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Back Brace for Back Pain – Spinal Stenosis Treatments

back brace spinal stenosis

A flexible back brace for spinal stenosis can help relieve back pain without restricting movement.

Finding relief from low back pain can sometimes involve the use of a back brace for spinal stenosis and it may surprise you to know that this remedy for back pain dates back to at least the Middle Ages. Corsets for back pain might not be the height of fashion but they can help stabilize the spine, avoid painful movement in the lower back, and even prevent the need for back surgery for spinal stenosis. With so many options for lower back pain relief, make sure you know what to look for in a back brace for spinal stenosis. Continue reading “Back Brace for Back Pain – Spinal Stenosis Treatments” »

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Energy Therapy as Foraminal Stenosis Treatment

Foraminal stenosis treatmentForaminal stenosis is the narrowing of the foramina (channels) that allow nerve roots to pass from the spinal cord through the stacked vertebrae; from there, nerve roots branch off and connect to the network of nerves that serves the entire body. Treatment for foraminal narrowing usually becomes necessary only when the constriction begins to irritate or compress a nerve root. This nerve compression can give rise to a number of potentially debilitating symptoms, including radiating pain, tingling, numbness, and muscle weakness in the extremities. Like most forms of spinal stenosis, narrowing of the foraminal channels generally responds well to mainstream conservative treatment methods such as non-steroidal anti-inflammatory drugs, exercise, stretching, physical therapy, and corticosteroid injections. However, there is a school of thought that embraces the use of energy therapy to treat painful conditions like foraminal stenosis.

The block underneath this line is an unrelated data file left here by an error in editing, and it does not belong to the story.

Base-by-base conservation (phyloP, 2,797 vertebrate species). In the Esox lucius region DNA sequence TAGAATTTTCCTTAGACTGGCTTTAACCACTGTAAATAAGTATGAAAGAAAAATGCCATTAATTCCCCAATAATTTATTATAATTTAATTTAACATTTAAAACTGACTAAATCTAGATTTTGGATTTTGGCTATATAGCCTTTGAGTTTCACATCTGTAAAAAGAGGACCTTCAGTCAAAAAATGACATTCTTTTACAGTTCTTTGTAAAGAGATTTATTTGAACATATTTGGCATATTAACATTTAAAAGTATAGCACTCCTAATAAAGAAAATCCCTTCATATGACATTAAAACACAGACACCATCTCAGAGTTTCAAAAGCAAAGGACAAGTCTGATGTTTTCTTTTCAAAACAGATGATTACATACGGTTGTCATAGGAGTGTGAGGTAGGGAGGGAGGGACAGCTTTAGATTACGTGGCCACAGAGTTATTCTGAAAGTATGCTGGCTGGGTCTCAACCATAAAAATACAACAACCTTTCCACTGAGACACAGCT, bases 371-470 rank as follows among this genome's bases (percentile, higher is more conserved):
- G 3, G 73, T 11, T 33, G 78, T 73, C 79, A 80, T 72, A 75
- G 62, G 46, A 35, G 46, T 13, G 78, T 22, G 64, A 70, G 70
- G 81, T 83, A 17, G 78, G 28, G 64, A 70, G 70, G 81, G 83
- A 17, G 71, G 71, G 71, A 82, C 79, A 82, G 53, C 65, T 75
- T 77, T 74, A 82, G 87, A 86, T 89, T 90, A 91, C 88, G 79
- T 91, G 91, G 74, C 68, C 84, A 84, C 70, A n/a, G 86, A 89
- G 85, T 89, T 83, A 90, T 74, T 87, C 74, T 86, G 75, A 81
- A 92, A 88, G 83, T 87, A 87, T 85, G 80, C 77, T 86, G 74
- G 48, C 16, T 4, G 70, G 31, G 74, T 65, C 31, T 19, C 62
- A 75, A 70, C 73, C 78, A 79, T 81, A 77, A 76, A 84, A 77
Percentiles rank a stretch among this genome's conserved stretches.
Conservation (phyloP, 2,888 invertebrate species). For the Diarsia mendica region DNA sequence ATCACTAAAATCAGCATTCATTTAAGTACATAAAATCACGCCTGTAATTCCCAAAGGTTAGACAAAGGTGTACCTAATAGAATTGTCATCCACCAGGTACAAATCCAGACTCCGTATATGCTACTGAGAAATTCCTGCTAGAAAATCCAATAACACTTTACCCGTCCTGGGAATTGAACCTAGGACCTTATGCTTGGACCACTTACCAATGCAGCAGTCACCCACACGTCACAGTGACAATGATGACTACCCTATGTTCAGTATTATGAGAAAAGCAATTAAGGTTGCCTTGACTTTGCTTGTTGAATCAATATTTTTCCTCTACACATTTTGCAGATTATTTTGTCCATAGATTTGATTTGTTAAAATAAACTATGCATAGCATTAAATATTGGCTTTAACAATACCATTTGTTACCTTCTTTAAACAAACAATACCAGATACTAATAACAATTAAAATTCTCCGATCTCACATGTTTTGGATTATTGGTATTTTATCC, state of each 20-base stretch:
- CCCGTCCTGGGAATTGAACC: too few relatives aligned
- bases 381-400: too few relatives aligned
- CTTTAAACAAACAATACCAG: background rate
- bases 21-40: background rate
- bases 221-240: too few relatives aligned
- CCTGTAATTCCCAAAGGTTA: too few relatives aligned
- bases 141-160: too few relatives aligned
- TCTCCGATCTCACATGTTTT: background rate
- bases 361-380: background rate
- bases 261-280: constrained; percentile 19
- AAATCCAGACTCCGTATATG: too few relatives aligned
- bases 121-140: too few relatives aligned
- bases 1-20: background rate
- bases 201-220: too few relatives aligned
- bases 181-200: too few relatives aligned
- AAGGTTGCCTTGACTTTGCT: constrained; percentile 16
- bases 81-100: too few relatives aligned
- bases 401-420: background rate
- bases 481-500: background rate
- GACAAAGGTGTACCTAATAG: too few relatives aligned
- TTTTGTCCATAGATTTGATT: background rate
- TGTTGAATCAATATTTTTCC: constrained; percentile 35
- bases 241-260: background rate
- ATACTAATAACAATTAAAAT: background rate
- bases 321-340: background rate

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What Causes Canal Stenosis?

Canal StenosisCanal stenosis is a narrowing of the channel that runs down the center of your back. This channel, or passageway, is known as the spinal canal and it houses and protects the spinal cord, as well as the nerve roots that branch off the spinal cord, enabling communication between the central nervous system and the rest of the body. Spinal canal narrowing is a specific form of spinal stenosis, which is a way to refer to narrowing in any of the spine’s many openings. While traumatic injury may force a portion of the anatomical anatomy out of place and restrict the space in the spinal canal, canal stenosis typically develops gradually and is often associated with the aging process.
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Why Herniated Discs Hurt – Causes of Back Pain

degenerative disc disease why discs cause pain

There are numerous reasons for the back pain caused by disease discs in the spine.

Degenerative disc disease causes back and neck pain for a variety of reasons meaning that there is often no single, or simple, treatment for pain from herniated or bulging discs. At first glance it may seem obvious that damaged discs in the spine will change the rest of the spinal structure and lead to spinal stenosis, pinched nerves, and back pain. Degenerated discs can cause pain in other ways, however, so if your pain medications are no longer effective it might be time to reassess your bad back. Continue reading “Why Herniated Discs Hurt – Causes of Back Pain” »